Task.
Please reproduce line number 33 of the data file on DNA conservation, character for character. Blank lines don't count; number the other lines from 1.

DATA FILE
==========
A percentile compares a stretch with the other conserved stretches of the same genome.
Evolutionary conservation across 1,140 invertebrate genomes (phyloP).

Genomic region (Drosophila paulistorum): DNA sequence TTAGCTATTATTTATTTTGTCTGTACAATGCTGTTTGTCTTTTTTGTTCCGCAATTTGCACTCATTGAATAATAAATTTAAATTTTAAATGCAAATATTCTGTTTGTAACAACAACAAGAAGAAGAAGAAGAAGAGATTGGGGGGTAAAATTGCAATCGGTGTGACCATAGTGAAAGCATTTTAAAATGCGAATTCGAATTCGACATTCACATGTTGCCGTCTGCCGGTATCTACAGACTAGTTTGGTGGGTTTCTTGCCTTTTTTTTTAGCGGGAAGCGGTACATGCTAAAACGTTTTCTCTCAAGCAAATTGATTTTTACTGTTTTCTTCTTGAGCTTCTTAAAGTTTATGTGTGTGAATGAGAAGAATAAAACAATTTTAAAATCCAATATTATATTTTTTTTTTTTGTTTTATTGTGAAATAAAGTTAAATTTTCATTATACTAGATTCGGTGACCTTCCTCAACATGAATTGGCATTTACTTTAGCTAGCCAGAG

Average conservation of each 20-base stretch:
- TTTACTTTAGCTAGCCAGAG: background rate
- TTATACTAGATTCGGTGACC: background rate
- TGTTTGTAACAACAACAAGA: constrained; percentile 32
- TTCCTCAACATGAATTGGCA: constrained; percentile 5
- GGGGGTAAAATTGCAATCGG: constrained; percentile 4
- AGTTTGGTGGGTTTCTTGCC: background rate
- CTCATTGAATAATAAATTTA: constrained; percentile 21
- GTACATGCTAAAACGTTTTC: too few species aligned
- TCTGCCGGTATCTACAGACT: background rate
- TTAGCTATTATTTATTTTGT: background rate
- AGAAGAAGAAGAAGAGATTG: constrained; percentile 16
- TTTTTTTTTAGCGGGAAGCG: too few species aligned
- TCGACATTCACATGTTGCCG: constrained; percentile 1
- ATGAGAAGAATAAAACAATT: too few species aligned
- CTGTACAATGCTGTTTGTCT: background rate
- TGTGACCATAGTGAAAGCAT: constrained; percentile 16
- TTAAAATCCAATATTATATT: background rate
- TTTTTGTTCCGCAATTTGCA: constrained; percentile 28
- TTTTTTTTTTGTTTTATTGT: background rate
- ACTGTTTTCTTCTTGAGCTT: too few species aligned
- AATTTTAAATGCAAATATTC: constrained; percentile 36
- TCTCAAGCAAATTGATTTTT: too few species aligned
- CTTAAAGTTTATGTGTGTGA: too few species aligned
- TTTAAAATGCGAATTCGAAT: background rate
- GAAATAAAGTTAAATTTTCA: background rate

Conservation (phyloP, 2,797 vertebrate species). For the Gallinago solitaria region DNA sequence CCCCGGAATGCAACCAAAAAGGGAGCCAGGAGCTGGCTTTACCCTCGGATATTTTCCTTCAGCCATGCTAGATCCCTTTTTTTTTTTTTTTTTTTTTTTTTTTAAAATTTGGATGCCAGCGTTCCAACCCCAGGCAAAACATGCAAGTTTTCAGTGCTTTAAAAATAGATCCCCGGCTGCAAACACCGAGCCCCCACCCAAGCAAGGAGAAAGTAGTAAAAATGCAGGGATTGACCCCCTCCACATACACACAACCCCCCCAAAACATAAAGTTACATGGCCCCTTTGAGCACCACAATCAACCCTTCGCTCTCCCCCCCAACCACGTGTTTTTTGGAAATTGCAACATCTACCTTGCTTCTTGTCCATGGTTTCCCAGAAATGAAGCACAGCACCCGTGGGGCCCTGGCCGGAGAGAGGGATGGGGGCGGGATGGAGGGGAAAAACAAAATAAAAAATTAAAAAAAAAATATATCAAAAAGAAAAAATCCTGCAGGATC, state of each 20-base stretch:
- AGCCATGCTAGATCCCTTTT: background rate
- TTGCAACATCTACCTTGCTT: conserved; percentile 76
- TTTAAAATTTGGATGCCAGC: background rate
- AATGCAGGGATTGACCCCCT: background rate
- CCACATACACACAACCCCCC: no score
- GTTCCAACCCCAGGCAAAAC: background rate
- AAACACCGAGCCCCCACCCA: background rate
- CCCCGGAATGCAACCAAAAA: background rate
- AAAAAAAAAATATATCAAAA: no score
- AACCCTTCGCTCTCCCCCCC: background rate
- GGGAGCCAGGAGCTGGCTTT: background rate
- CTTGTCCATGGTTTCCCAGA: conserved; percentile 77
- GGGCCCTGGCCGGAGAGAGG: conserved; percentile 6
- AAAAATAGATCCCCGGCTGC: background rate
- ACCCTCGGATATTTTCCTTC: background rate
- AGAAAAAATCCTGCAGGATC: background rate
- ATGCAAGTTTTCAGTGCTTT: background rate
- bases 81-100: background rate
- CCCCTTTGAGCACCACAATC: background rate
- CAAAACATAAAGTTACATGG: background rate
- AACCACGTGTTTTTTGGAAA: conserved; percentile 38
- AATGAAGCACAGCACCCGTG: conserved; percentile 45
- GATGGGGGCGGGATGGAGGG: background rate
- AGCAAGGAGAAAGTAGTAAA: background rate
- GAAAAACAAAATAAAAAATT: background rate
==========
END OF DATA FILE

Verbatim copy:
- TTTAAAATTTGGATGCCAGC: background rate